If you have a home office where you regularly read, pay bills or complete other tasks, you need more than a bright desk lamp to illuminate your workspace.
Much like you employ various lighting solutions throughout your home to have optimal lighting conditions, you need to bring together different sources of light for your office. Numerous studies have shown that productivity is correlated to a workspace’s light as well as the ability to alter the brightness level. Given these considerations, it is important to ensure the conditions are tailored to common best practices, while of course adjusting for personal preference.
Here are a few tips on how you can get the best light in your office:
Let natural light in
Sunlight is good for much more than a trip to the beach and a day of tanning. Even indoors, getting some sun can be beneficial. Much of the research on lighting and productivity has focused on the role of natural light and how its presence in a workspace can make individuals more prepared for their workday. Due to hormonal changes regulated by our bodies’ circadian rhythms, which respond to changes in sunlight, it is important to ensure sunlight can get into your office. Compared to artificial light, natural light is always better because it provides full spectrum light.
This goal can be achieved by setting up shop in a room of your home with plenty of windows or skylights. Be certain, however, to position your desk or other work surface such that the sun doesn’t provide unwanted glare in regard to your eyes and electronic devices you are using.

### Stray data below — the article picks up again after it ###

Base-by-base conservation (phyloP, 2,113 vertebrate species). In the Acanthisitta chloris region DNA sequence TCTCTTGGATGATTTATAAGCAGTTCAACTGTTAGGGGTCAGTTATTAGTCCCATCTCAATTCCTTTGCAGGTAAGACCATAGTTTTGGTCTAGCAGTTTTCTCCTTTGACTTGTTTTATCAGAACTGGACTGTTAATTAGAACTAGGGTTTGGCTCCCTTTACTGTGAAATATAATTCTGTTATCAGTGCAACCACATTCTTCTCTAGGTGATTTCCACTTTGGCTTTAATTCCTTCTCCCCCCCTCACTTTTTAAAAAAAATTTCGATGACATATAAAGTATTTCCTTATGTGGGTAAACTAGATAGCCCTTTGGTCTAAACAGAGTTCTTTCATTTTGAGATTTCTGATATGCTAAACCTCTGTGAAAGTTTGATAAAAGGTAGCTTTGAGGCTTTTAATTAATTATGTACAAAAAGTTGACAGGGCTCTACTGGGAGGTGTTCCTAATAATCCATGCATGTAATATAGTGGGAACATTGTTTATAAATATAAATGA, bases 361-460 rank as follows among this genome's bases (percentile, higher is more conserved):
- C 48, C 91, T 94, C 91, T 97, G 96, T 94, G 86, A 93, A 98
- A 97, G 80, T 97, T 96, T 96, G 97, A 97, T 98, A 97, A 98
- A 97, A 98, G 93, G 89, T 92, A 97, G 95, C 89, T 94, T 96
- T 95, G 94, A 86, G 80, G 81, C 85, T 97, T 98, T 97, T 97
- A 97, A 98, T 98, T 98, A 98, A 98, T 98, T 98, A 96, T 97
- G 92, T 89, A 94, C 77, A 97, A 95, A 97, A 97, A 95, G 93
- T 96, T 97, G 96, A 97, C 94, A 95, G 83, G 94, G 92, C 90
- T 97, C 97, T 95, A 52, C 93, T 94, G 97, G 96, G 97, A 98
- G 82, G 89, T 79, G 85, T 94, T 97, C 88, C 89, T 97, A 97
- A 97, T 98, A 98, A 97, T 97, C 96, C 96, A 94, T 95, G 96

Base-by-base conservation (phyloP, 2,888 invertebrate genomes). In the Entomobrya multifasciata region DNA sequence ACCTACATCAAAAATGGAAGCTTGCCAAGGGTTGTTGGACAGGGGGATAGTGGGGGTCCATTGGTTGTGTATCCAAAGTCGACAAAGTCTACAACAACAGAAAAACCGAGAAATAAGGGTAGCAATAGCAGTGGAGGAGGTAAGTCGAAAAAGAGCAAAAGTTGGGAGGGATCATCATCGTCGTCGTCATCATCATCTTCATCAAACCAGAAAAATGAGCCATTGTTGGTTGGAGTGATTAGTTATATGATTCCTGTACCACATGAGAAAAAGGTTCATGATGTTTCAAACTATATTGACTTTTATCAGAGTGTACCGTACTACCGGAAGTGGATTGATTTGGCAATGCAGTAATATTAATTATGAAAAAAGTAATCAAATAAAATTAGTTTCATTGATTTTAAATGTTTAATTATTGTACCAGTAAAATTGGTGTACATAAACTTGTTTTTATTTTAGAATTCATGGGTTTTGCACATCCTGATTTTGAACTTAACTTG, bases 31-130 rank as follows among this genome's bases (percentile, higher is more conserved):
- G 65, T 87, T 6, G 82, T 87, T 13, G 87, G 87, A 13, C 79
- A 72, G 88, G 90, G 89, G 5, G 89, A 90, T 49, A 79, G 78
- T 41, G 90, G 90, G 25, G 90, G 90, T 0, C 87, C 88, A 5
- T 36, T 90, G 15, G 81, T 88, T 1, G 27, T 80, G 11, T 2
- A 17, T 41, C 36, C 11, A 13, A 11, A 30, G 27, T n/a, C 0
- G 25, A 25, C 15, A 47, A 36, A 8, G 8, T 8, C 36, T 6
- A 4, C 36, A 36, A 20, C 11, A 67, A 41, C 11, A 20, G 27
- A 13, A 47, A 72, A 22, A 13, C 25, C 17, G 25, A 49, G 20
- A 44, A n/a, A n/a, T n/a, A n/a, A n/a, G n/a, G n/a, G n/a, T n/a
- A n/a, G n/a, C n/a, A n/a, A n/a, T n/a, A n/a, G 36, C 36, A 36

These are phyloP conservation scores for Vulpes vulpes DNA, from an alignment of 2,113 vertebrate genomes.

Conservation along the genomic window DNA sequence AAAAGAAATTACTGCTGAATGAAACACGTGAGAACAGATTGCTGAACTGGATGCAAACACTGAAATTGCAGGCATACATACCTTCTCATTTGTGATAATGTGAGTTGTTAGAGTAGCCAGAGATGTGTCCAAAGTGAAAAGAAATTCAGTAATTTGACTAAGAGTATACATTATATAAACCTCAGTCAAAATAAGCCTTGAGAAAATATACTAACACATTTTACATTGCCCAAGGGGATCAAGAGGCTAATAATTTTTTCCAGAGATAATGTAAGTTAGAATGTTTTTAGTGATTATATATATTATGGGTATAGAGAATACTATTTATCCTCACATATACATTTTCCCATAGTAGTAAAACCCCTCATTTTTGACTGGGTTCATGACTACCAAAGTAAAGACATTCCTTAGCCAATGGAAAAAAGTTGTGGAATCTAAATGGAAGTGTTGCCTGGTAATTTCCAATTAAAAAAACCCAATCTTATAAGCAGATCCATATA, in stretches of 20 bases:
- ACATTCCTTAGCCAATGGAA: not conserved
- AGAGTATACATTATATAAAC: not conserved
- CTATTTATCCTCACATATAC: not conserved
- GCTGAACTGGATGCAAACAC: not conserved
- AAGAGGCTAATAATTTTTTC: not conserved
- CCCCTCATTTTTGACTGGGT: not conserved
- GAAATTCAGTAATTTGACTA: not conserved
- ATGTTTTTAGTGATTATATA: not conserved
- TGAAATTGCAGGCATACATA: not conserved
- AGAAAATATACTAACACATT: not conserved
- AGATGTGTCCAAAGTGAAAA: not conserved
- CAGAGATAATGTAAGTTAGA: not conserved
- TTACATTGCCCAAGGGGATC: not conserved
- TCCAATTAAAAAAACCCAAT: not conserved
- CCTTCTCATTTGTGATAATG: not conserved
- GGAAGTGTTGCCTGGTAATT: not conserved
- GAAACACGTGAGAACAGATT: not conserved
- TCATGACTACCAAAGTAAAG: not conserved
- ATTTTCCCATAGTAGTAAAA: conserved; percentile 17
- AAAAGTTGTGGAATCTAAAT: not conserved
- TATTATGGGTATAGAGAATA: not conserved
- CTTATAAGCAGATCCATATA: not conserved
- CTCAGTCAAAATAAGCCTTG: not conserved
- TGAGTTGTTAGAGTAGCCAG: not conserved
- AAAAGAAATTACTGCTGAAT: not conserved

Grab a lamp
Although the sun is great for supercharging your energy levels, it won’t always be an available source of light. In these cases, you have to turn to your home’s artificial lighting, and you need to know which type of light works best for the task at hand.
If you’re looking for a low-cost way to get more light while you read or complete paperwork, consider a desk or floor lamp. While you could pay to have pendent lighting installed above your workspace, doing so costs more than purchasing a lamp. Additionally, lamps are mobile, which is helpful if you like to rearrange furniture often or plan to move your office – whether to a new room or a new home.
Glare can also be an issue with lamps. To avoid this problem, refrain from placing lamps above your computer or laptop screens. Additionally, don’t place lamps in front of screens, as doing so can make it harder to see.
Examine your ambient lighting
General lighting does exactly what the title implies: It provides ambient light that can be used for generally any task. Usually, this type of lighting is supplied by ceiling fixtures. It may not provide a direct beam of light for reviewing the stack of bills on your desk, but it can be useful for giving your office some light when the sun goes down.
Invest in dimmable lighting
Whether you consider installing dimmer switches or purchasing lamps with changeable brightness levels, you’ll want to find ways to bring dimmable lighting to your home office. Productivity and lighting research has shown that individuals who have control over their work environment tend to be more productive.
The reason for this trend is that your tasks change. One day your desk may be a workspace for completing your tax forms, and another day could be devoted to reviewing your estate planning documents. You might even use your office for hobbies and crafts. No matter what you’re working on, you need to raise or lower the brightness in your office to fit your needs.